Winter-Summer 2018 (ACRL-SLILC) | Student Learning and Information Literacy Committee Interview with April Cunningham, Palomar College, and Carolyn Radcliff and Rick Wiggins, Carrick Enterprises


April Cunningham, Palomar College, and Carolyn Radcliff and Rick Wiggins, Carrick Enterprises

The Student Learning and Information Literacy Committee (SLILC) interviewed Carolyn Radcliff, Information Literacy Librarian and Rick Wiggins, Chief Technology Officer, both of Carrick Enterprises, along with April Cunningham, Project Leader for the Threshold Achievement Test for Information Literacy  this semester to learn more about the Threshold Achievement Test and how it can help librarians better understand the information literacy capabilities of their students. SLILC Members individually took a module of the test and submitted questions as a result of their experiences to help shape the dialogue for this interview. Read on to learn more about Carrick Enterprises and their approach to designing and providing resources to assess student learning in the 21st century.

SCLIC: Do you believe that students are properly trained in information literacy to become researchers and life-long learners?

(CR): When we look at college student performance on assessments such as SAILS and TATIL, we see much of what you would expect. There is a vast range of performance levels. Students make progress year to year from the time they enter college to the time they leave. We also see that while many students are comfortable with basic searching and simple source evaluation, fewer students are aware of the full range of their options, opportunities, and obligations with regard to information discovery and use.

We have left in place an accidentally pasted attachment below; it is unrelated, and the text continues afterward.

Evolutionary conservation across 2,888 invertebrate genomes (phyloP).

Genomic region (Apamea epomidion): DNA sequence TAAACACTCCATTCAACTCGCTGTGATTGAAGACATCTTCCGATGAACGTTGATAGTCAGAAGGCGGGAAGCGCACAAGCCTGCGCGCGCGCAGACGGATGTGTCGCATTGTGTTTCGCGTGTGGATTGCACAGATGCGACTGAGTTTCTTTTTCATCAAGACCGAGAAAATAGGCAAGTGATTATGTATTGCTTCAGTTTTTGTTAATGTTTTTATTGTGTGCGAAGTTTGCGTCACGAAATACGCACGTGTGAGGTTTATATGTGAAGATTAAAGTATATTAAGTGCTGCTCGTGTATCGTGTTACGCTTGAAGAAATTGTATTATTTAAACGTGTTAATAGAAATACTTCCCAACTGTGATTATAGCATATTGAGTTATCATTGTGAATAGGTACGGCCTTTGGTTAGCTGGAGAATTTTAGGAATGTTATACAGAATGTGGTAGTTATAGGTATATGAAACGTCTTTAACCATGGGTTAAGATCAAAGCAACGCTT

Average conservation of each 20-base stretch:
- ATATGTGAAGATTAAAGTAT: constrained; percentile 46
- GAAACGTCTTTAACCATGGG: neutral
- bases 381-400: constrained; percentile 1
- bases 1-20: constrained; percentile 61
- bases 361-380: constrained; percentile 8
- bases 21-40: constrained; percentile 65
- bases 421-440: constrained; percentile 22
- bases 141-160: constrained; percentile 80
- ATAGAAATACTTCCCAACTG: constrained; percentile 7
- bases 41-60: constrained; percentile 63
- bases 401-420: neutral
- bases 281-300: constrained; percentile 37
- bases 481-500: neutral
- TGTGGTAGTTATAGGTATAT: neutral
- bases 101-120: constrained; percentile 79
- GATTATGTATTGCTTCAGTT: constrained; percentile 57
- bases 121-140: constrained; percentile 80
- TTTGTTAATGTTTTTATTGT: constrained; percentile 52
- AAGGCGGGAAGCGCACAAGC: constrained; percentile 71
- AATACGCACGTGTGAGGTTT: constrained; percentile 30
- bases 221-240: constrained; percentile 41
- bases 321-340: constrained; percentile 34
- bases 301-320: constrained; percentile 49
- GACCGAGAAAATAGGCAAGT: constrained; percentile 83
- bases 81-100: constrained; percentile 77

It’s exciting to be part of the effort to improve information literacy abilities of college students, both to help them be successful in college and so that they are discerning consumers and responsible contributors to the information ecosystem throughout their lives.

SLILC: What are some of the reasons why you chose to create a test to survey student learning and students’ approach to research in the 21st century?

RWR: We want to contribute to the national discussion on information literacy with the overarching goal of elevating students’ abilities and dispositions. We wanted to build on the success of Project SAILS by creating a next-generation assessment that was responsive to the ACRL Information Literacy Framework. So part of it was keeping up with the changing times. Creating a meaningful test requires a significant investment of time from content experts as well as programmers. We wanted to offer schools a second option (SAILS being the first) that would allow them to inquire into students’ information literacy in a way that they probably couldn’t do on their own, given limited resources. Once we began the work, we were also motivated by the challenge of considering both information literacy knowledge practices and dispositions for our assessment.

SLILC: How did using the Framework as a guiding document change the focus of the TATIL (within the context of TATIL’s predecessor, Project SAILS)?

CR: There was really no connection between the development of SAILS and of TATIL except our involvement with SAILS gave us good experience to build on. We carried over from the SAILS project our commitment to student privacy, ease of test administration, and validity and reliability.

The Framework gave us a different way to look at information literacy and what could be expected of an expert. With TATIL we had to first develop outcomes and performance indicators that were filtered through the Framework. Through that process we ended up with four modules, each with knowledge performance indicators and dispositions.

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